SSD/MMC controllers already use FAR more complex and rugged algorithms than plain parity. Parity only lets you detect single-bit errors. It only allows you to "correct" errors if you know where the error was, such as a drive failure in a RAID3/5 array. If you want to correct arbitrary errors without knowing their location beforehand, you need block codes and those require about twice as many extra bits as the number of correctable bit-errors you want to implement. (I say "about twice as many" because twice is the general requirement for uncorrelated, non-deterministic errors. If typical failures on a given media tend to be correlated or deterministic, then it becomes possible to use less than two coding bits per correctable error.)
  • jasonkaler
    125865 said:
    605938 said:
    Here's an idea: While they're making 3d nand, why don't they add an extra layer for parity and then use the raid-5 algorithm? e.g. 8 layers for data, adding 1 extra for parity. Not that much extra overhead, but data will be much more reliable.
    SSD/MMC controllers already use FAR more complex and rugged algorithms than plain parity. Parity only lets you detect single-bit errors. It only allows you to "correct" errors if you know where the error was, such as a drive failure in a RAID3/5 array. If you want to correct arbitrary errors without knowing their location beforehand, you need block codes and those require about twice as many extra bits as the number of correctable bit-errors you want to implement. (I say "about twice as many" because twice is the general requirement for uncorrelated, non-deterministic errors. If typical failures on a given media tend to be correlated or deterministic, then it becomes possible to use less than two coding bits per correctable error.)


    No you don't. Each sector has CRC right?
    So if the sector read fails CRC, simply calculate CRC replacing each layer in turn with the raid parity bit.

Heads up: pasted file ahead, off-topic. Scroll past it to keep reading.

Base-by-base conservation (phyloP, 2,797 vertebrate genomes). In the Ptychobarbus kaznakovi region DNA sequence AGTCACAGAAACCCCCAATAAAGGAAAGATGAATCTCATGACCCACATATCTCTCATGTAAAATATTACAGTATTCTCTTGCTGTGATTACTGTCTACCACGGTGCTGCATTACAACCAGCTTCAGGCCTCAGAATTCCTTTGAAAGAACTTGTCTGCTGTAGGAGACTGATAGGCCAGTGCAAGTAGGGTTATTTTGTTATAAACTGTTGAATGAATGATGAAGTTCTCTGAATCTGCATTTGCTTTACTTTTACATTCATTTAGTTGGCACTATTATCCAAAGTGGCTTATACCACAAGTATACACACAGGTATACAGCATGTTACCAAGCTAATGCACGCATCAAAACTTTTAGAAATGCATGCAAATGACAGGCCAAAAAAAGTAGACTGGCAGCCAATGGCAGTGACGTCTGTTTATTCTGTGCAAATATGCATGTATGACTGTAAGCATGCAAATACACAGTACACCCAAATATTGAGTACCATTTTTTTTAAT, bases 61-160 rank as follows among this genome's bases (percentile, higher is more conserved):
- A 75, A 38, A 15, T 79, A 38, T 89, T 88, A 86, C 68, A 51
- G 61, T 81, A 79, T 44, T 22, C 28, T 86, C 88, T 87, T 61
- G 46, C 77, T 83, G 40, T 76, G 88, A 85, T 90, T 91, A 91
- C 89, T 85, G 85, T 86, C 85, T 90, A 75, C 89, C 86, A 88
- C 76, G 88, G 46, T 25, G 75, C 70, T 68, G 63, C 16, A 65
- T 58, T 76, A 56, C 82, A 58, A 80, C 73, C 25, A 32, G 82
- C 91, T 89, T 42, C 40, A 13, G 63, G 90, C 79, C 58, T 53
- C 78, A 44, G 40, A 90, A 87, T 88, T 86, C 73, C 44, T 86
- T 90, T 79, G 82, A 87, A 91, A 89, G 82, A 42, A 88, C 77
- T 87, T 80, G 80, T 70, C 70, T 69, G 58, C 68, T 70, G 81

All of them will be off except for one with the faulty bit.
    And these CRC's can all be calculated in parallel so there would be 0 overhead with regard to time.
    Easy huh?
  • InvalidError
    605938 said:
    No you don't. Each sector has CRC right? So if the sector read fails CRC, simply calculate CRC replacing each layer in turn with the raid parity bit. All of them will be off except for one with the faulty bit. And these CRC's can all be calculated in parallel so there would be 0 overhead with regard to time. Easy huh?

    If you know which drive/sector is bad thanks to a read error, your scheme is needlessly complicated: you can simply ignore ("erase") the known-bad data and calculate it by simply XORing all remaining volumes. But you needed the extra bits from the HDD's "CRC" to know that the sector was bad in the first place.

    In the case of a silent error though, which is what you get if you have an even-count bit error when using parity alone, you have no idea where the error is or even that there ever was an error in the first place. That's why more complex error detection and correction block codes exist and are used wherever read/receive errors carry a high cost, such as performance, reliability, monetary cost or loss of data.
  • Eggz
    I know this article was about the SM2256, but the graphs really made the SanDisk PRO shine bright! In the latency tests, which content creators care about, nothing seemed to phase it, doing better than even the 850 Pro - consistently!

    BUT, one significant critique I have was the density limitation. Everything here was based on the ~250 GB drives. Comparing a drive with the exact name, but in a different density, is akin to comparing two entirely different drives.

    I realize producing the data can be time consuming, but having the same information at three density points would be extremely helpful for purchasing decisions - lowest, highest, and middle densities.
  • jasonkaler
    125865 said:
    605938 said:
    No you don't. Each sector has CRC right? So if the sector read fails CRC, simply calculate CRC replacing each layer in turn with the raid parity bit. All of them will be off except for one with the faulty bit. And these CRC's can all be calculated in parallel so there would be 0 overhead with regard to time. Easy huh?
    If you know which drive/sector is bad thanks to a read error, your scheme is needlessly complicated: you can simply ignore ("erase") the known-bad data and calculate it by simply XORing all remaining volumes. But you needed the extra bits from the HDD's "CRC" to know that the sector was bad in the first place. In the case of a silent error though, which is what you get if you have an even-count bit error when using parity alone, you have no idea where the error is or even that there ever was an error in the first place. That's why more complex error detection and correction block codes exist and are used wherever read/receive errors carry a high cost, such as performance, reliability, monetary cost or loss of data.


    The parity bit is there for recovering the data, not checking its integrity. CRCs at the end of each data sector are there for checking its integrity.